However, the discovered Spaulding manuscript was identified with the one set up in the book Mormonism Unvailed. The names of the people who thought that the Spaulding story as read by them many years before and the Book of Mormon story were similar, were found endorsed on the discovered manuscript as those who knew it in Spaulding’s day. This was destructive of the theory that the Howe book had used another manuscript than that found in Honolulu.

The Spaulding theory of the origin of the Book of Mormon has been thoroughly demolished. Anyone who teaches this theory today betrays deliberate dishonesty or pitiful lack of knowledge concerning the whole matter.

That Sidney Rigdon ever saw the Prophet Joseph Smith before the Book of Mormon was published has been disproved. His activities and whereabouts are pretty wellknown from November 2, 1826, to November 14, 1830 , the years during which the Book of Mormon was being translated and printed. 3 His first visit to Palmyra was nine months after the organization of the Church and after the Book of Mormon was given to the world. At that time he had his first meeting with the Prophet Joseph Smith. Printed nonMormon contemporaneous reports of Rigdon’s acceptance of the gospel do not mention or hint of any previous meeting of Joseph Smith and Rigdon. Historical evidence fails to prove any earlier connection between Sidney Rigdon and Joseph Smith.

Die-hard anti-Mormon writers have suggested that to help produce the Book of Mormon Sidney Rigdon traveled incognito over long distances and as a mysterious stranger unknown to the community met Joseph Smith. That theory is not only unlikely, and unproved, but absurd, lodged only in the minds of those who refuse any evidence that Joseph Smith told the truth.

Sidney Rigdon himself testified time and again that the first time he saw the Book of Mormon was in Mentor, Ohio, near Kirtland, after the Book of Mormon was published and the Church organized. Then, Parley P. Pratt, a former colleague in the Disciples Church gave him a copy. Elder Pratt was one of four Mormon elders traveling through the Kirtland territory to do missionary work among the Indians.

The missionaries stopped for some time in and near Kirtland to preach and to bear witness of the restored gospel. They held long conferences with Sidney Rigdon who declared this to be the first time that he had ever seen the Book of Mormon or known of its contents. His son, John W. Rigdon, who joined the Church long after Joseph’s death, testified that when his father, Sidney Rigdon, lay upon his deathbed, he, John W. Rigdon, put the question of the origin of the Book of Mormon to his father. The result is best told in his own words:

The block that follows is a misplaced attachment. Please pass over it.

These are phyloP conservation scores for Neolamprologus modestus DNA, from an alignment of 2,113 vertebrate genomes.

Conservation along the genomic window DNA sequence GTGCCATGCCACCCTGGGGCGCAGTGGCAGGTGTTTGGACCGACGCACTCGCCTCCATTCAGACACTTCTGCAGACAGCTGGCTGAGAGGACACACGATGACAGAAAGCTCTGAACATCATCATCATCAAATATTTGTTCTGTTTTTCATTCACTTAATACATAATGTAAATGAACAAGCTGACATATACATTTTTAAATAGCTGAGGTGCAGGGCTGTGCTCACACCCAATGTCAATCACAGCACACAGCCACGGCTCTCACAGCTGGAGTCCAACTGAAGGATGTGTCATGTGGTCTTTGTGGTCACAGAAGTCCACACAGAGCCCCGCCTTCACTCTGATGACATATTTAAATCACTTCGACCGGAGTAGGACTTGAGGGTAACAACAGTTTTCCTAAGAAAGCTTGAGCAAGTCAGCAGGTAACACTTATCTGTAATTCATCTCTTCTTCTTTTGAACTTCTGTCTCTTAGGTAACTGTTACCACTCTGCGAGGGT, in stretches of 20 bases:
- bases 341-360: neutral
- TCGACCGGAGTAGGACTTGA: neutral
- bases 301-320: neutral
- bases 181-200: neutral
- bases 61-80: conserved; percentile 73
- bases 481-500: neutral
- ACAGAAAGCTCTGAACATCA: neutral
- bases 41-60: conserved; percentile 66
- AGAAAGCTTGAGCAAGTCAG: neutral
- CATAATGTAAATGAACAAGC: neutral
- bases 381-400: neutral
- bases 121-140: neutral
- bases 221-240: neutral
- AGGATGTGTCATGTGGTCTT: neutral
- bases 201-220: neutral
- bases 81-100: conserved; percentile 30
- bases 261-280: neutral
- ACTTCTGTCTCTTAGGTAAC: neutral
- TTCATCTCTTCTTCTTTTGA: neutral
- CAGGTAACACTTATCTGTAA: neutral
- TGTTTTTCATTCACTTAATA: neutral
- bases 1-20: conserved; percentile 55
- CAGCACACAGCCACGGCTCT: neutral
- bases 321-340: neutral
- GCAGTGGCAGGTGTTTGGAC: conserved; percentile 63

You have been charged with writing that Book of Mormon and giving it to Joseph Smith to introduce to the world. You have always told me one story, that you never saw the book until it was presented to you by Parley P. Pratt and Oliver Cowdery. That all you ever knew of the origin of that book was what they told you, and what Joseph Smith and the witnesses who have claimed to have seen the plates have told you.

Is this true? If so, all right. If it is not, you owe it to me and to your family to tell it. You are an old man, and you will soon pass away, and I wish to know if Joseph Smith in your intimacy with him for fourteen years has not said something to you that led you to believe he obtained that book in some other way than that which he has told you. Give me all you know about it that I may know the truth,

My father looked at me a moment and raised his hand above his head and slowly said with tears glistening in his eyes, “My son, I can swear before high heaven that what I have told you about the origin of that book is true. Your mother and sister, Mrs. Obega Robinson, were present when that book was handed to me in Mentor, Ohio, and all I ever knew about the origin of that book was what Parley P. Pratt, Oliver Cowdery, Joseph Smith, and the witnesses who claimed they saw the plates have told me.

And with all my intimacy with Joseph Smith he never told me but one story, and that was that he found it engraved on gold plates in a hill near Palmyra, New York, and that an angel had appeared to him and had directed him where to find it and I have never to you nor to anyone else told but the one story and that I now repeat to you.” I believe him and now believe he told me the truth. He also said to me after that, “Mormonism is true, that Joseph Smith was a Prophet, and this world would find it out some day.”!’

The Rigdon-Spaulding explanation of the Book of Mormon, now thoroughly disproved, has no historical foundation but was clearly manufactured by a dishonest writer in hate of Joseph Smith. It remains an evidence of the ugly dishonesty that may enter the mind of hate.’ In the face of intense, long continued research, the theory has been thoroughly discredited by competent historians. It is now used only by those who love their prejudices more than truth, but often enough to disturb the uninformed.